If you read nothing else, read this…
- More than 60 sub-120g/km car models are now available from over 25 manufacturers in nearly 400 variants.
- P11D benefit calculations are based on how environmentally friendly a car is.
- Cars emitting less than 120g/km of CO2 currently attract the lowest rate of company car benefit-in-kind tax.
Green fleets no longer mean boring, low-powered cars, says Jennifer Paterson. High-spec, low-emission models are plentiful, as are the incentives to use them
Low-emission cars used to be associated with small and unstylish hatchbacks, but since the tax system swung in their favour, manufacturers have flooded the market with a wide range of high-spec environmentally-friendly models.
The increased demand for sophisticated green cars has also been fuelled by the corporate market, with employers keen to avoid the increased running costs and tax penalties linked with gas-guzzling cars.
Andrew Leech, business manager at Mycompanyfleet, says: “The real change has been the introduction of incredibly high-spec cars below the low-CO2 limit. If you look over the last five years, even on cash-for-car fleets, typical CO2 has reduced from 160g to 130g across the board. This is mainly because suppliers such as Volkswagen, BMW and Mercedes are bringing out products below the 120g limit.”
In 2006, an environmentally aware and cost-conscious business could offer its staff only about 20 car models that emitted less than 120g/km of CO2. Now, employers can choose from more than 60 options in almost 400 variants, produced by over 25 manufacturers.
Cars with CO2 emissions under 120g/km now include the BMW 3-Series, Volkswagen Golf Bluemotion, Audi A4, Ford Focus C Max, Volvo V70, Mercedes C220, Peugeot 207, Toyota Auris and the Mini Cooper diesel.
Richard Webb, senior manager of human capital at Ernst and Young, says: “The holy grail is to get the car you want, but find one with a low-emission engine. There are an awful lot of cars in that bracket now.”
Lowest benefit-in-kind tax rate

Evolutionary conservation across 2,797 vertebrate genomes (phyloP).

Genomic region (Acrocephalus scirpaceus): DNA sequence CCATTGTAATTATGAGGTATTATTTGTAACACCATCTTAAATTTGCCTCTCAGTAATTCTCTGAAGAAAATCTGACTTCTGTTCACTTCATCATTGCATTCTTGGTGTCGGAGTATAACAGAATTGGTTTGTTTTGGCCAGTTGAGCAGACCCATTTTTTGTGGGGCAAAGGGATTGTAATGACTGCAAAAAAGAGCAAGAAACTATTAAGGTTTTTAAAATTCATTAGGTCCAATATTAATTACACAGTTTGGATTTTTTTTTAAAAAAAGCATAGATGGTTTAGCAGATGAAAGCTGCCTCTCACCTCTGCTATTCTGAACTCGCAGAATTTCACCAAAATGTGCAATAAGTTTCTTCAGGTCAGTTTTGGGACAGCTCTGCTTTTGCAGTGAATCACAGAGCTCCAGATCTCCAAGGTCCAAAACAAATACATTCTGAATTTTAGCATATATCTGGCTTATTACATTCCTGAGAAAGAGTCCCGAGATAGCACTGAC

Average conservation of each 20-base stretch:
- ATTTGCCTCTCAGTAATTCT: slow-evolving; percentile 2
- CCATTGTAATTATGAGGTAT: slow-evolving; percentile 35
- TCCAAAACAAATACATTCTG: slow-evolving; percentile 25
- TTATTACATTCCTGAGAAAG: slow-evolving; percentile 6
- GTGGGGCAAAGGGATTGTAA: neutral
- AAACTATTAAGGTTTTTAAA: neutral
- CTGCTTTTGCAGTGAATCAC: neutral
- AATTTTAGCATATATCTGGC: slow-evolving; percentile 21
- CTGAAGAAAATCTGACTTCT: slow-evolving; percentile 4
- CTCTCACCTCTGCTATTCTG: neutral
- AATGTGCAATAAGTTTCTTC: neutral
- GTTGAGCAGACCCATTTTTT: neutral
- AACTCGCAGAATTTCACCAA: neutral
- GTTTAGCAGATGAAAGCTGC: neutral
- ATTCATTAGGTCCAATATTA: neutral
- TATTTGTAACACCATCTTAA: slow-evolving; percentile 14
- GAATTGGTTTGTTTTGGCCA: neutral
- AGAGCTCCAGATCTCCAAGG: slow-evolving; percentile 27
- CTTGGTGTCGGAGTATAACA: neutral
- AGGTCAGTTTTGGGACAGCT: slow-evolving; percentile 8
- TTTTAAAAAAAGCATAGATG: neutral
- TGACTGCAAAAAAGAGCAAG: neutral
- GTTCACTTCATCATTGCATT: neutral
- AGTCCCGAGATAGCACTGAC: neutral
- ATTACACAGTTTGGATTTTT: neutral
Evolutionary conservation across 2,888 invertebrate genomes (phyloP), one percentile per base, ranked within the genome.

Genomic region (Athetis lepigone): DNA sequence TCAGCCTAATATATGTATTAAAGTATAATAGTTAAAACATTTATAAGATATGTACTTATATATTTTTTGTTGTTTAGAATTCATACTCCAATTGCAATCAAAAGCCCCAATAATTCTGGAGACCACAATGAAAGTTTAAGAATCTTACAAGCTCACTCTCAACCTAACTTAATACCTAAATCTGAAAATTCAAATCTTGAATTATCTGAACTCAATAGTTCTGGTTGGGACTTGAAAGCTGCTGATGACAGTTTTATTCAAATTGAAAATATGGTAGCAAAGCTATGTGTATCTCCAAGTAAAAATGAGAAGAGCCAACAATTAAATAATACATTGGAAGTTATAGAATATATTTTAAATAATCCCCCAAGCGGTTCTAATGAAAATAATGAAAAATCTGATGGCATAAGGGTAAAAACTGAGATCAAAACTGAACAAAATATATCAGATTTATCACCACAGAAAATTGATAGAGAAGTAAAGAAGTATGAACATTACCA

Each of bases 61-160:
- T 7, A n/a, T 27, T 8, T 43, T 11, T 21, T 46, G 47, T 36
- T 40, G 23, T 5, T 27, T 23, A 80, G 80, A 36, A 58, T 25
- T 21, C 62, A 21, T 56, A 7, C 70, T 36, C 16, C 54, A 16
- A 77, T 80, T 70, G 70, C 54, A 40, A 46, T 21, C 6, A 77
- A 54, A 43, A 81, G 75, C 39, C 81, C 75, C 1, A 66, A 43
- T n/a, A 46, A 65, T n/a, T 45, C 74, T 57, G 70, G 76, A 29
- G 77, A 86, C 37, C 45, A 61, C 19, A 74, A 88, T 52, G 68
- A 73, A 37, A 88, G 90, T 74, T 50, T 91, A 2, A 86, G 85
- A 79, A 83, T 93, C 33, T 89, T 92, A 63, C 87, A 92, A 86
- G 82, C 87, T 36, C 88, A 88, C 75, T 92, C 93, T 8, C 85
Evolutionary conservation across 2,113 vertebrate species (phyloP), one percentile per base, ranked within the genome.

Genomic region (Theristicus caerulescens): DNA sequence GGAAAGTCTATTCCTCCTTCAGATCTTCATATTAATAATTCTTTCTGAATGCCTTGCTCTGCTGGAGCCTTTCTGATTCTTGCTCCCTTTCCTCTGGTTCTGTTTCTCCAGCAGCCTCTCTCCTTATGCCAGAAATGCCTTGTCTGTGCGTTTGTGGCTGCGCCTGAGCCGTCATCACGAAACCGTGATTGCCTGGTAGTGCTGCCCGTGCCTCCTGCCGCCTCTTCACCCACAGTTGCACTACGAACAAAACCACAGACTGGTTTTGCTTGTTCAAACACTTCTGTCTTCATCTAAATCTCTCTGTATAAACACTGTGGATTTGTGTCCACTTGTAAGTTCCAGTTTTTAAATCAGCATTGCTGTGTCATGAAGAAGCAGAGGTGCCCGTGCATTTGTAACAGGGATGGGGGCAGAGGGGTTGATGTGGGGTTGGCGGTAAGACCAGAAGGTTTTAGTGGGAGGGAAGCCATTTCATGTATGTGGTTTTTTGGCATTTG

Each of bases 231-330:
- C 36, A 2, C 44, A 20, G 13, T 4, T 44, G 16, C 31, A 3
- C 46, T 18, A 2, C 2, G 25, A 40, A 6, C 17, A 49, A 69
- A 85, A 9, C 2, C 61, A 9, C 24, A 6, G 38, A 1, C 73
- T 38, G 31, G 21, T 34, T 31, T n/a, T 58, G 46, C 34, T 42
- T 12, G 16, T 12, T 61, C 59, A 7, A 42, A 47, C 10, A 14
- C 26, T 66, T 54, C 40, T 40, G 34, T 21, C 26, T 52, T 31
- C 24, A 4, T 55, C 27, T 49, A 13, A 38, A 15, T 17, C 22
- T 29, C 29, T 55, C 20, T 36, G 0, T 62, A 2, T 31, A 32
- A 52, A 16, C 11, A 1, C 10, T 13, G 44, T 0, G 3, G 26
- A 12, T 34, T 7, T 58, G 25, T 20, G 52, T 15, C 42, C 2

Cars emitting less than 120g/km of CO2 currently attract the lowest rate of benefit-in-kind tax because the way P11D benefit is calculated takes account of how environmentally friendly a car is. The list price of the car is multiplied by a figure based on its CO2 emissions. Also, the level of class 1A national insurance the employer pays on the driver’s benefit-in-kind is correspondingly low.
“If an employer makes a car available to staff, they get a P11D benefit and that is based on the original list price of the car, which is currently capped at £80,000,” says Webb.
Paul Hollick, general manager of sales development at Alphabet, says it is important for employers to spell out to staff what these tax differentials mean in cash terms. “To many employees, the difference between a 13% and 23% benefit-in-kind rate might not seem significant, but if you show them that choosing the low-CO2 car will put about £2,000 more into their pay packet over three years, the green savings message really hits home.”
From April 2011, the £80,000 list price cap will be removed and a lower 5% rate will be applied to cars emitting 75g/km or less CO2. From April 2012, the benefit-in-kind bands will also apply to cars emitting 99g/km or less and there will be new categories for 100g and 120g/km. Drivers whose cars emit just less than 120g/km will see their benefit-in-kind band move upward by four percentage points.
“That will feel like a steep jump in tax for some,” says Hollick. “It will add £22 a month to the tax paid on a sub-120g/km car, but its driver will still be £540 a year better off than if they had chosen a higher-emission car, while the employer still saves £170 in national insurance contributions.”
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